I recently came across this article on Yahoo! and it made me start thinking about world famous logos and what a single visual image can tell us about a company and its products. Below are some of my favorites:
The word paramount literally means “having supreme power or authority” and what looks more powerful than the apex of an incredibly majestic mountain. This logo is timeless and the stars give it an added cachet. The version shown here is the company’s most recent edition and I believe it works because it looks modern and computer generated but also keeps enough of the original artwork to pay homage to the company’s immense history.
This logo for the non-profit organization United Way manages to spread feelings of hope, unity and goodwill using only the combination of a handful of graphic images. In my opinion the blue hand represents the charity that is being doled out to the community, the red stick figure represents the individuals in the community who are benefiting from this charity and the ray of light symbolizes the positivity that these recipients will then spread throughout their own communities. A simple, yet beautiful and effective logo.
1968 MEXICO CITY SUMMER OLYMPICS
I previously mentioned that I am a huge fan of the Olympics and this logo for the 1968 Summer Olympics in Mexico City is one of my all-time favorites. I love how the designer chose to use the pattern of circles that appear in these objects (the Olympic rings, the year 68 and the word Mexico) to bring together a collective theme. This logo’s overall effect is quite striking and memorable. It fits in with the Gestalt laws of proximity and similarity and is very much a product of its time; the psychedelic, radical and over-the-top 1960s.
The American-European company Unilever represents a variety of products including Dove beauty supplies, Ben & Jerry’s ice cream and Lipton tea products. This logo, which they introduced in 2005 to coincide with their 75th anniversary, is a neat mix of plants, vegetables and animals that visually shows everything they do and create. I like how everything is shown using the same font and color, it makes each one of the elements seem equally important and a part of a larger whole.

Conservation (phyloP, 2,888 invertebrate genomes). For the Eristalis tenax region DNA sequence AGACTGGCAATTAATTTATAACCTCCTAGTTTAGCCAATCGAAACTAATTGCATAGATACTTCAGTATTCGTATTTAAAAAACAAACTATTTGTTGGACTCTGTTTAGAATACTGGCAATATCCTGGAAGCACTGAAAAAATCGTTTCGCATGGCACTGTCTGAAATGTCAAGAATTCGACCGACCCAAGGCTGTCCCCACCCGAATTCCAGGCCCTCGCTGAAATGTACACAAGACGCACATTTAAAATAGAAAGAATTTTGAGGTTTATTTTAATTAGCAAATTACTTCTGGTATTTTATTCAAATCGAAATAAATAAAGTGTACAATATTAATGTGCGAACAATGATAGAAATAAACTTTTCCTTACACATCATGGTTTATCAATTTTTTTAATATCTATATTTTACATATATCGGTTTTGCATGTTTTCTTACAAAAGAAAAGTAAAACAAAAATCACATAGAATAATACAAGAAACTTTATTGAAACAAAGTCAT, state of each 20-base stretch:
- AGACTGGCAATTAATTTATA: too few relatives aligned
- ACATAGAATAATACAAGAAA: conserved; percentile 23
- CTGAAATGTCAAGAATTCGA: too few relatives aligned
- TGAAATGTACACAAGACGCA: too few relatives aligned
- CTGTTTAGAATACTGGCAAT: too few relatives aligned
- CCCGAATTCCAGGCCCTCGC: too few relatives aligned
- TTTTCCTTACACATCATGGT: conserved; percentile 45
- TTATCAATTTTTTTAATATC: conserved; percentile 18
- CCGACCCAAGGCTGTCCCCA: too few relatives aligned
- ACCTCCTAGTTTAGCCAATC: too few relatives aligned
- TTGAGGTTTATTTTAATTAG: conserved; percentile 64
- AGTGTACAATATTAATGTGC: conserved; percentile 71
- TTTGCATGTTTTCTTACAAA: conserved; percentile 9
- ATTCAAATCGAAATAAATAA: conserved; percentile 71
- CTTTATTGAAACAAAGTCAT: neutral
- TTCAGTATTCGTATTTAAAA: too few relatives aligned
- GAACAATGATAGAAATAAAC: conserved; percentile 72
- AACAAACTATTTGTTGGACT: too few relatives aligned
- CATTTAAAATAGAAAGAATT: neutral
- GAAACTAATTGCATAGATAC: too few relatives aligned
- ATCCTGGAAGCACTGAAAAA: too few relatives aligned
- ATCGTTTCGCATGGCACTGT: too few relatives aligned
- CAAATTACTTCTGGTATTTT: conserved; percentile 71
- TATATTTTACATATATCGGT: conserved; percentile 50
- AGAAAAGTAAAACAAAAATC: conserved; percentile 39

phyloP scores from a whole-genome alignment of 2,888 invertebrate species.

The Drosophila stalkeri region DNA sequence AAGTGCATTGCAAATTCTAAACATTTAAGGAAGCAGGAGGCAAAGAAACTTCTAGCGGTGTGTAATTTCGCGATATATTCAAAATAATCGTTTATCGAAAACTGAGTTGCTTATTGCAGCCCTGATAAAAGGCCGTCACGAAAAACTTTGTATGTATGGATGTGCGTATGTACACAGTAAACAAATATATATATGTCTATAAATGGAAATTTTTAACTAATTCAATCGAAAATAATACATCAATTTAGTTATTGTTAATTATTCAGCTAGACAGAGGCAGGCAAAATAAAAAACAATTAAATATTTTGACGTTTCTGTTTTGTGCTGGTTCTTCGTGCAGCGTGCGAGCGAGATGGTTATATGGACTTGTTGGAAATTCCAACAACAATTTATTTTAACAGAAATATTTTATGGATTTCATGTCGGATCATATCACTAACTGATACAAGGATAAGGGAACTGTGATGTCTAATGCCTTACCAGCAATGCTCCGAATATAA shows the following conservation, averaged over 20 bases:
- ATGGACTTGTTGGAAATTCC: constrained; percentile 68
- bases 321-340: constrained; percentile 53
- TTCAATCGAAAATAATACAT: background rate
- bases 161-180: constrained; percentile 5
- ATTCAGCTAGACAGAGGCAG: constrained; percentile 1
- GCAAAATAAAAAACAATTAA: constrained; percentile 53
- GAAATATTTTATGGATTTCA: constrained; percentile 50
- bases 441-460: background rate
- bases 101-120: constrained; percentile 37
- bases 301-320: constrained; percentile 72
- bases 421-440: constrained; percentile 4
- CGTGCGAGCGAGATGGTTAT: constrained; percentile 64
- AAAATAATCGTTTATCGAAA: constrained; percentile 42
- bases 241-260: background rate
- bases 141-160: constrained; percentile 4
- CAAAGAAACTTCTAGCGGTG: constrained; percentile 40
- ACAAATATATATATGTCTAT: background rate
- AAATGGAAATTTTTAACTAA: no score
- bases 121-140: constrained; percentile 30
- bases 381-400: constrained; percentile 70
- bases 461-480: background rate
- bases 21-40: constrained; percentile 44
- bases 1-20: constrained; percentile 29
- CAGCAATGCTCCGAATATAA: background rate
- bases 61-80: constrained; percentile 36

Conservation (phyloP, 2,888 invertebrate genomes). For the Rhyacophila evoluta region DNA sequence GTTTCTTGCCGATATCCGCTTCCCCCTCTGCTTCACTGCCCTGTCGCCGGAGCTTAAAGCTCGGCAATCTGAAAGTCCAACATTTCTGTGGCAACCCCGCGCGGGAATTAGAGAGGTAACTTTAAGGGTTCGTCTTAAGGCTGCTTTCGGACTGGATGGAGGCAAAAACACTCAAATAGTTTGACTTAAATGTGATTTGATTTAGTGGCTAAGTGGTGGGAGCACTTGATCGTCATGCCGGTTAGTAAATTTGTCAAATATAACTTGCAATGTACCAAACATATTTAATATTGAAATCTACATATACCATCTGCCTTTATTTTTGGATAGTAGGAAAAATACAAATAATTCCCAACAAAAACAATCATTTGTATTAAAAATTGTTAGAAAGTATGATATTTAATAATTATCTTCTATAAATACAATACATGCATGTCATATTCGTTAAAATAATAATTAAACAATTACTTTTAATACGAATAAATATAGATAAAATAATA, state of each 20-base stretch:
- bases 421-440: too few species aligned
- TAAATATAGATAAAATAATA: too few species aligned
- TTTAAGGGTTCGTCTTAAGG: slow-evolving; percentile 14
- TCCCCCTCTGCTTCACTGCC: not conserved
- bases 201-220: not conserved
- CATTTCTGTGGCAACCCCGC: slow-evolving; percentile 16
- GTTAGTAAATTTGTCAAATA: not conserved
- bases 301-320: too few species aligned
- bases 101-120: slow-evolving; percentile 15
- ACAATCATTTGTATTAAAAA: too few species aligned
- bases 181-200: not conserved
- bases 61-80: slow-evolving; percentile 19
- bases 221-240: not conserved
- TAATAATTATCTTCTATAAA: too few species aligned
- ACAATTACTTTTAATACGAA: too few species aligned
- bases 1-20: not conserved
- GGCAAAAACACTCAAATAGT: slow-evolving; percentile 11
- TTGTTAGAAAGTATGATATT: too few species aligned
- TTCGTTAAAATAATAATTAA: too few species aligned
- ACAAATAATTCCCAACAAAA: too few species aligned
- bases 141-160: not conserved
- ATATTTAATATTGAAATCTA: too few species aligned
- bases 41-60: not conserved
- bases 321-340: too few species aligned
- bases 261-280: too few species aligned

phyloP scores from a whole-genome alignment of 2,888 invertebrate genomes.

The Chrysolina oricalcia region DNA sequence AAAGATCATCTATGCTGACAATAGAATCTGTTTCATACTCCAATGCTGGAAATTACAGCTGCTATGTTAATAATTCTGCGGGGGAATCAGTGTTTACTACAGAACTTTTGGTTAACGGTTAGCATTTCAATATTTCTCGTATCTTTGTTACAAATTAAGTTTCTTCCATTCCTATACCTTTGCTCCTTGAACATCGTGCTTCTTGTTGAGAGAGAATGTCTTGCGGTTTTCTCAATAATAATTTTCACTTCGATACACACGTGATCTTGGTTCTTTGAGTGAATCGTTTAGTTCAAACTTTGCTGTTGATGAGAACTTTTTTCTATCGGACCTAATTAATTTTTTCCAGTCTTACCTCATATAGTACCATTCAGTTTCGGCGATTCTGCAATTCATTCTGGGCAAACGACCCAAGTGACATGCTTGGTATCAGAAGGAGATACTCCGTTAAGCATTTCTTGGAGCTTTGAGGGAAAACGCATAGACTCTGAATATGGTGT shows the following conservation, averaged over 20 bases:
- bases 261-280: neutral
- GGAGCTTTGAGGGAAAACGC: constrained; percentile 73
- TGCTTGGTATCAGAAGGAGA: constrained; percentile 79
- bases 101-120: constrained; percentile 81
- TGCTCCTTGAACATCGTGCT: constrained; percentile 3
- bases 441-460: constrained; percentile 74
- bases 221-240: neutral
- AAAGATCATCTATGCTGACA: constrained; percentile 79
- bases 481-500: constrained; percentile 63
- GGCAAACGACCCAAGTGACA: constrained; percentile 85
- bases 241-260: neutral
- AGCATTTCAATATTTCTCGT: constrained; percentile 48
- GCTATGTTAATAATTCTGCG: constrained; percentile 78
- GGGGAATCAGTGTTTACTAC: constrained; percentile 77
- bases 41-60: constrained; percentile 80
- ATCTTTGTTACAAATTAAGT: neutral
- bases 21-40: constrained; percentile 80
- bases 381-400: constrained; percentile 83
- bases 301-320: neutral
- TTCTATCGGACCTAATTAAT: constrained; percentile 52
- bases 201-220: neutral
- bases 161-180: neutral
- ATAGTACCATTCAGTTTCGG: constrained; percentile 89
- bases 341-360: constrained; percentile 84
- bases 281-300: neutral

THE NORTH FACE
This logo for The North Face represents the company’s vision and products perfectly. The type is bold and strong, something that you want to associate with a company that sells mountaineering and outdoor gear, and the mountain logo is supposedly the flat rock side of Yosemite’s Half Dome. I also appreciate that the logo is simple. The North Face isn’t a high fashion company and this logo is attractive and straight forward but I can tell that it wasn’t over thought. I believe this is the right angle for a company that projects safety and the outdoors.
THE ROLLING STONES
The Rolling Stones are one of the world’s most famous rock bands and this unique logo is a symbol of their success. This logo is so iconic and popular that it represents the band without using a single word. It’s irreverent, “cheeky” as the British would say and is a good physical representation of lead singer Mick Jagger’s large and lippy mouth. The colors are great too, red, black and white are a classic combination.
THE GIRL SCOUTS
This is the second of Saul Bass’ logos that I’ve used in this journal entry. It’s actually not surprising considering that Bass created some of the most popular and timeless logos in history (Kleenex, AT&T and Quaker Oats) as well as designed title sequences for films like “Spartacus,” “Psycho” and “North by Northwest.”
This logo is especially pleasing to the eye and does a good job of representing the ideals of an organization like The Girl Scouts. To begin with, the earthy tones are nice and bring images to the mind of forests and the outdoors. Secondly, it shows a variety of girls, of various looks and nationalities, next to one another, which to me represents equality and that everyone is welcome in their organization. Finally, the font and the look of the graphics is a little old fashioned, not in an antiquated way but in a way that says that the Girl Scouts have been around for 100 years and will still be around in 100 years more.